ESPN first approached Pettit and WVIE four years ago with the idea of creating an all-sports station. Pettit, however, took one look at the miniscule sports market and the other two competitors -- 1300 and 1570 -- and decided there was no room for a third sports station in Baltimore. That changed a few months ago when WVIE fell behind sister station WCBM, as well as WBAL and WHFS in the talk format ratings. 

"We were having difficulty breaking into the talk format," Pettit said. "We were like the fourth banana."

After reevaluating the station's position, Pettit decided to give sports a try. He saw an underperforming ESPN 1300 station and a small WNST station that couldn't compete with 1370's 50,000-watt juggernaut, which can reach Washington and northern Virginia. Thanks to the signal, 1370 should have no problem pulling in sponsors, but it's the listener base that will take time to attract, Pettit said.

Just like WNST, 1370 is locally owned and understands the importance of hiring Baltimore hosts. Right now, it only has one, former WBAL reporter Jerry Coleman. Fortunately for WVIE, Coleman is one of the most driven hosts in the area. He routinely pulls in six to eight guests during his three-hour segment, including such personalities as Michael Phelps and an array of Ravens players.

"I've never seen a guy work harder in my life than Coleman," Pettit said. "He has an incredible passion for sports. I don't see that type of passion with some of the competitors."

The 1370 reporters are expected to dig up new, interesting material, as well as offer the listening audience a perspective it won't get from team Web sites or radio stations affiliated with the Ravens and Orioles.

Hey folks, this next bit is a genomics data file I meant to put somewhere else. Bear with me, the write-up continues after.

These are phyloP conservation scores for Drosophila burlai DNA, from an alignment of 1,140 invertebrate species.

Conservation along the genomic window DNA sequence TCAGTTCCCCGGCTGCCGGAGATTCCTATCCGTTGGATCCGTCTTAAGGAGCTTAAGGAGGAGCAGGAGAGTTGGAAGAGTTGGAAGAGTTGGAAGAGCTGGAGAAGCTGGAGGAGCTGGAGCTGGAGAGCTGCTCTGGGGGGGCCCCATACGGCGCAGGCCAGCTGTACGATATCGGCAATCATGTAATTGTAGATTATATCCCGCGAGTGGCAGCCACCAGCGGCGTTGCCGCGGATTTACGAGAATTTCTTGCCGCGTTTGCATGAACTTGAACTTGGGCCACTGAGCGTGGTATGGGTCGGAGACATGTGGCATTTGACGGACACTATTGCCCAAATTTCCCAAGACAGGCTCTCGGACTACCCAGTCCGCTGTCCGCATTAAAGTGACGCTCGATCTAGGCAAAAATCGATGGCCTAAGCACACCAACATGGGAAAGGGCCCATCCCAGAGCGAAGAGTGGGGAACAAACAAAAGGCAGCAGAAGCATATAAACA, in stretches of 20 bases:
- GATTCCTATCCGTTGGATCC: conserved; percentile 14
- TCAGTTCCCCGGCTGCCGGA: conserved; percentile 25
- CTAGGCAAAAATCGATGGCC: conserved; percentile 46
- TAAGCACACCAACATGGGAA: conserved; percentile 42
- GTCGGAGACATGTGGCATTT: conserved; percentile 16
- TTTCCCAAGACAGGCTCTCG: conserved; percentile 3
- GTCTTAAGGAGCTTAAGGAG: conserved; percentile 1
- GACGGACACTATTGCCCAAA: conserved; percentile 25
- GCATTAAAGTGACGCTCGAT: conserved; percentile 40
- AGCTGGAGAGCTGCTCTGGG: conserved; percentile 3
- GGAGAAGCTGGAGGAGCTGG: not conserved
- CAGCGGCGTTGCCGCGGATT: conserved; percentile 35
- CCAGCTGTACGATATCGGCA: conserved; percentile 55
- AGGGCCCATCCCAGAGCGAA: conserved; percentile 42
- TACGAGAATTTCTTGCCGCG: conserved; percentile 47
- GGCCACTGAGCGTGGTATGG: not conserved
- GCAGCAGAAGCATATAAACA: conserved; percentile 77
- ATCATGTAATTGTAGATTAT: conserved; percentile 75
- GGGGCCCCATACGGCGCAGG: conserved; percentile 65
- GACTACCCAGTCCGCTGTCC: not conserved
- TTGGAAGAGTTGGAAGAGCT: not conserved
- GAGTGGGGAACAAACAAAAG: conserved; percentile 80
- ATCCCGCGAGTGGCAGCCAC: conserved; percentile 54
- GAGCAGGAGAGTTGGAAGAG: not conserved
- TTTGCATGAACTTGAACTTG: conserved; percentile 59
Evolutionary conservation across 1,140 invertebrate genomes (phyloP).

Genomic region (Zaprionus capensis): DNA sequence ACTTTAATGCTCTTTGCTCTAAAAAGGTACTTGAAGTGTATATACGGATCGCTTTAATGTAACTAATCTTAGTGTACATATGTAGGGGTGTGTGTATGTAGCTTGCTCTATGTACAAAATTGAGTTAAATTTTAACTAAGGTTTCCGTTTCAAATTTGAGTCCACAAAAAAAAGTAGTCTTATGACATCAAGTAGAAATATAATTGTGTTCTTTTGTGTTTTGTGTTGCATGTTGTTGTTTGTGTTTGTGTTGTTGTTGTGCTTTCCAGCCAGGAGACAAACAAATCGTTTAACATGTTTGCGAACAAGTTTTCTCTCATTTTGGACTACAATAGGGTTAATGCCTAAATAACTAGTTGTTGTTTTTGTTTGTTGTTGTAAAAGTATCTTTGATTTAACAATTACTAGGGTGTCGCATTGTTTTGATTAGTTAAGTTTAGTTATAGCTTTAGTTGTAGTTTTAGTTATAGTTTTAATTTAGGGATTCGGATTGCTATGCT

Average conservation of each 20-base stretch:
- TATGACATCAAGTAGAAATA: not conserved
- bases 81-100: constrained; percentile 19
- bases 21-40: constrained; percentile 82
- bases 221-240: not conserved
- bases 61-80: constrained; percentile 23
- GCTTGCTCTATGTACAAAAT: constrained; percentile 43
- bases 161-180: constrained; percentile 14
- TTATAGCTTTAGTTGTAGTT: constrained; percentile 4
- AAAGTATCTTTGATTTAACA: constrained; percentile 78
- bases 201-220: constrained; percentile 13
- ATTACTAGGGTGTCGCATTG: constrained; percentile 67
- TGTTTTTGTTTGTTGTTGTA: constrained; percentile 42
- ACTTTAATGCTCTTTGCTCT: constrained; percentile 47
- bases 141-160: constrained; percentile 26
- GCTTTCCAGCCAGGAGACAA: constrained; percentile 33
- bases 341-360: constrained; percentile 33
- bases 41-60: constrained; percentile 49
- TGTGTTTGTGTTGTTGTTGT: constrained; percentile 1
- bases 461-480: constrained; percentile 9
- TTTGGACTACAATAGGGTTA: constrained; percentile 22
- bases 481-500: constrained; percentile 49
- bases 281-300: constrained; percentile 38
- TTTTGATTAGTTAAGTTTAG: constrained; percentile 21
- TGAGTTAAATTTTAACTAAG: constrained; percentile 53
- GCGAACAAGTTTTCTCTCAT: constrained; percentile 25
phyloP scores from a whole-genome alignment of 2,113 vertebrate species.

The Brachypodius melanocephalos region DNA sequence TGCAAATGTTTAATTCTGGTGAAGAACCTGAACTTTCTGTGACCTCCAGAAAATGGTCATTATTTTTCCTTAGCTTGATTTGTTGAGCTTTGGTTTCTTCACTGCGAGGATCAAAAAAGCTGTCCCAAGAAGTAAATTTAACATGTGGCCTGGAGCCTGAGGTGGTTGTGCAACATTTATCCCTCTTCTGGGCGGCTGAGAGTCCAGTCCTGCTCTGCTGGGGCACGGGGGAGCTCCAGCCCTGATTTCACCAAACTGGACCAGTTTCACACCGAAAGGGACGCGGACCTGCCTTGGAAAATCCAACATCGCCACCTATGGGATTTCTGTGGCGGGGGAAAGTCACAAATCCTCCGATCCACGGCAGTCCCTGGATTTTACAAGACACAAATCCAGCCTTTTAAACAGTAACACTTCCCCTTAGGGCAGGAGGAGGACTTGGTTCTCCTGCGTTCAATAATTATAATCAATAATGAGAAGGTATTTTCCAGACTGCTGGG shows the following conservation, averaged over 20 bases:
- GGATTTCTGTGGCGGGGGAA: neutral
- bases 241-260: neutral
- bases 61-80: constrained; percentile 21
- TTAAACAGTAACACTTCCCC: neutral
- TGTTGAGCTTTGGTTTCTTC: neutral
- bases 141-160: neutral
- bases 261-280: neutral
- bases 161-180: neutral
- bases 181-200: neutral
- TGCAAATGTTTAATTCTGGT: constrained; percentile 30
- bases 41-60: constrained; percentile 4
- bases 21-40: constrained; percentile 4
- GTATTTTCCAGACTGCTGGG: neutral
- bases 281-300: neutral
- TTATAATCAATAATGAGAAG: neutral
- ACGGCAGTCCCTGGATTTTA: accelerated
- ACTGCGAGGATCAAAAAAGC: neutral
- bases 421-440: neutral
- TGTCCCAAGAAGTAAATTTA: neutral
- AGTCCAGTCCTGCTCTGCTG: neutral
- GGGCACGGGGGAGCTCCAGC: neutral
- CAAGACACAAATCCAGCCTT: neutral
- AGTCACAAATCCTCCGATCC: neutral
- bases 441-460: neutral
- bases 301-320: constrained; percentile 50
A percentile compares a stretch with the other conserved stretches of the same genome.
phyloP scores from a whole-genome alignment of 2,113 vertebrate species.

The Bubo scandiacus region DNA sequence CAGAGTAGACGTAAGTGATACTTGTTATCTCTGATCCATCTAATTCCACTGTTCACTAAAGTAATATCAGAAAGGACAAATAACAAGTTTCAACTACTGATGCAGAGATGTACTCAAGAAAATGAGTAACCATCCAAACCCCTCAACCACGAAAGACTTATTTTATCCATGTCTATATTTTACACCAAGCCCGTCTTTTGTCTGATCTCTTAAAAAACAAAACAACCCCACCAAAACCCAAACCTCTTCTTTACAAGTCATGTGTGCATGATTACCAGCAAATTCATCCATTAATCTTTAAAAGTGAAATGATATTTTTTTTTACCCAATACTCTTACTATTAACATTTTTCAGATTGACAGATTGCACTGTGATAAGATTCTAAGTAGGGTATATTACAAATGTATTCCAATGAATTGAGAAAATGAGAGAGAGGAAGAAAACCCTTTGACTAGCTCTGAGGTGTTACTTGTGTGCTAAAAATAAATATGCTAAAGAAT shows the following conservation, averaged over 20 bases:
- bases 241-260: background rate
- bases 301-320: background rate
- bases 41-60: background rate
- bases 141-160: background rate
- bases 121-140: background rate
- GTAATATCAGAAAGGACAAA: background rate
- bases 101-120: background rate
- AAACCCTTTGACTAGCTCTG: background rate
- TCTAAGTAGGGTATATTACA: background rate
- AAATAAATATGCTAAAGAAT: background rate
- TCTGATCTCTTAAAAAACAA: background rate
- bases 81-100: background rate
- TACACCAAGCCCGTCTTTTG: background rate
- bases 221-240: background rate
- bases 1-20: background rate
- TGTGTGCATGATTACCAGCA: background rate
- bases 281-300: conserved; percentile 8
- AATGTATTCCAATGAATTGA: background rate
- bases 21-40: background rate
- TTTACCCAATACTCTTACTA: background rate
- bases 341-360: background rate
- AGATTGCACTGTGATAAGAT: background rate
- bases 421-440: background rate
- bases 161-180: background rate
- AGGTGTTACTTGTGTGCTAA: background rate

"We want to be edgy," Pettit said. "Listeners don't want idle chit-chat shows. They want to hear what's new, and that takes a lot of work."

With WNST firmly entrenched and with WJZ-FM entering the market, it won't be easy for 1370 to compete. Pettit, however, is confident that with local ownership, a strong signal and a brand people respect in Fox, 1370 will not only fit in the Baltimore sports market, but eventually overtake the other stations.

"We will [beat the competition]; we'll make it happen," he said.


While WNST is going the Internet route, and WVIE is trying its "blend of talent," 105.7 The Fan, formerly WHFS, may be the most progressive of all the sports stations. When WHFS decided to change formats from talk to sports, it continued a suddenly budding trend across the country: sports on the FM dial. Detroit's FM sports station, WXTY, has already generated solid ratings, and WHFS, which changed its call to WJZ-FM on Nov. 3, hopes to have the same impact on the Baltimore market. 

Labrozzi said with a 50,000-watt FM signal, The Fan has a clear (pun intended) advantage over the competition. That means there's no static for Orioles or Terps games, the two major teams affiliated with the CBS-owned station.